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Arlington Cemetery Celebrates its Sesquicentennial

Civil War section of Arlington Cemetery
Civil War section of Arlington Cemetery

Arlington National Cemetery is 150 years old this month. Its first burials were on May 13, 1864.

The first soldiers interred included Pvt. William Henry Christman, of the 67th Pennsylvania Infantry, who died on May 11 from the measles; Pvt. William H. McKinney of the 17th Pennsylvania Cavalry; and Pvt. William Reeves of the 76th New York Infantry. The first battle casualty to be interred was Pvt. William Blatt of the 49th Pennsylvania Infantry. All were Union soldiers.

The property of the cemetery, ironically was owned originally by George Washington Parke Custis, who in turn passed the estate to his daughter. Mary Anne. Mary Anne was the wife of General Robert E. Lee.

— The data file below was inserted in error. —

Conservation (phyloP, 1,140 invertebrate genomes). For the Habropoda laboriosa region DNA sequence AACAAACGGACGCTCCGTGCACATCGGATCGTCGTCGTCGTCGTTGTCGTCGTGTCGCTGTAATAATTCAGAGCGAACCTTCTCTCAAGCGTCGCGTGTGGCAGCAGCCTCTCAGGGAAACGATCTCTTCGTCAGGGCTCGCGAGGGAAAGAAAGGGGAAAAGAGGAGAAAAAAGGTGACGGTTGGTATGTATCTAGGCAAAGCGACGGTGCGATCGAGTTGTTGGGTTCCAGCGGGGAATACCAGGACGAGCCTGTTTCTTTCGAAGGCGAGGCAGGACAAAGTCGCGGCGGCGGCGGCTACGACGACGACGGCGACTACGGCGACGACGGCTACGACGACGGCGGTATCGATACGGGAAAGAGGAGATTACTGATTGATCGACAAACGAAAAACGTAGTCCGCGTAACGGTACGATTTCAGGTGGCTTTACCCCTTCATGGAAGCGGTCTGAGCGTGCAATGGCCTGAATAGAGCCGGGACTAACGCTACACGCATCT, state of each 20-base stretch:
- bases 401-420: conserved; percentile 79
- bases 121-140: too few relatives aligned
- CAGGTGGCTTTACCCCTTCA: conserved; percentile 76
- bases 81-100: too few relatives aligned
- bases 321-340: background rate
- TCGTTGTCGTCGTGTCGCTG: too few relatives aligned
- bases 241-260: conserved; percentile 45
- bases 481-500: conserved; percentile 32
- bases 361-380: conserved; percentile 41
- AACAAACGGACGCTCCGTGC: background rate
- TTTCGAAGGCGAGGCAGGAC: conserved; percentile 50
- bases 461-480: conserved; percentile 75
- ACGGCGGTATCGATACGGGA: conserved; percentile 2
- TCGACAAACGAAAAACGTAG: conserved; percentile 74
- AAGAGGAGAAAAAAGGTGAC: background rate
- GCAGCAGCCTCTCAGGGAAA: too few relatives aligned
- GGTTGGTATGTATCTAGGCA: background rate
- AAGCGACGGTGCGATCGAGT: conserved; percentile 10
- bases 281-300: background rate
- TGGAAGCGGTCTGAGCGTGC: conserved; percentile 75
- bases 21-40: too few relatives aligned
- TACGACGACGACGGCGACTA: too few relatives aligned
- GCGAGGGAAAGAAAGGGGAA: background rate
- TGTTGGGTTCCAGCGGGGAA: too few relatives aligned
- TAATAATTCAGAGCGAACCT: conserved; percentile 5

The federal government “acquired” the property for use as a National Cemetery at a tax sale when Mrs. Lee failed to pay the property tax of $92.07 when it was due. The land, 624 acres, was certainly a deal, as they paid just $26,800.

Custis Lee sued the federal government in 1882, declaring in the court papers that the government had confiscated the land. The U.S. Supreme Court ruled in Lee’s favor in a 5-4 decision, returning the estate to him. Lee in turn sold it back to the government for $150.000 at an event witnessed by then Secretary of War Robert Todd Lincoln.

The cemetery today has over 400,000 graves. They include graves of both Union and Confederate Civil War veterans.

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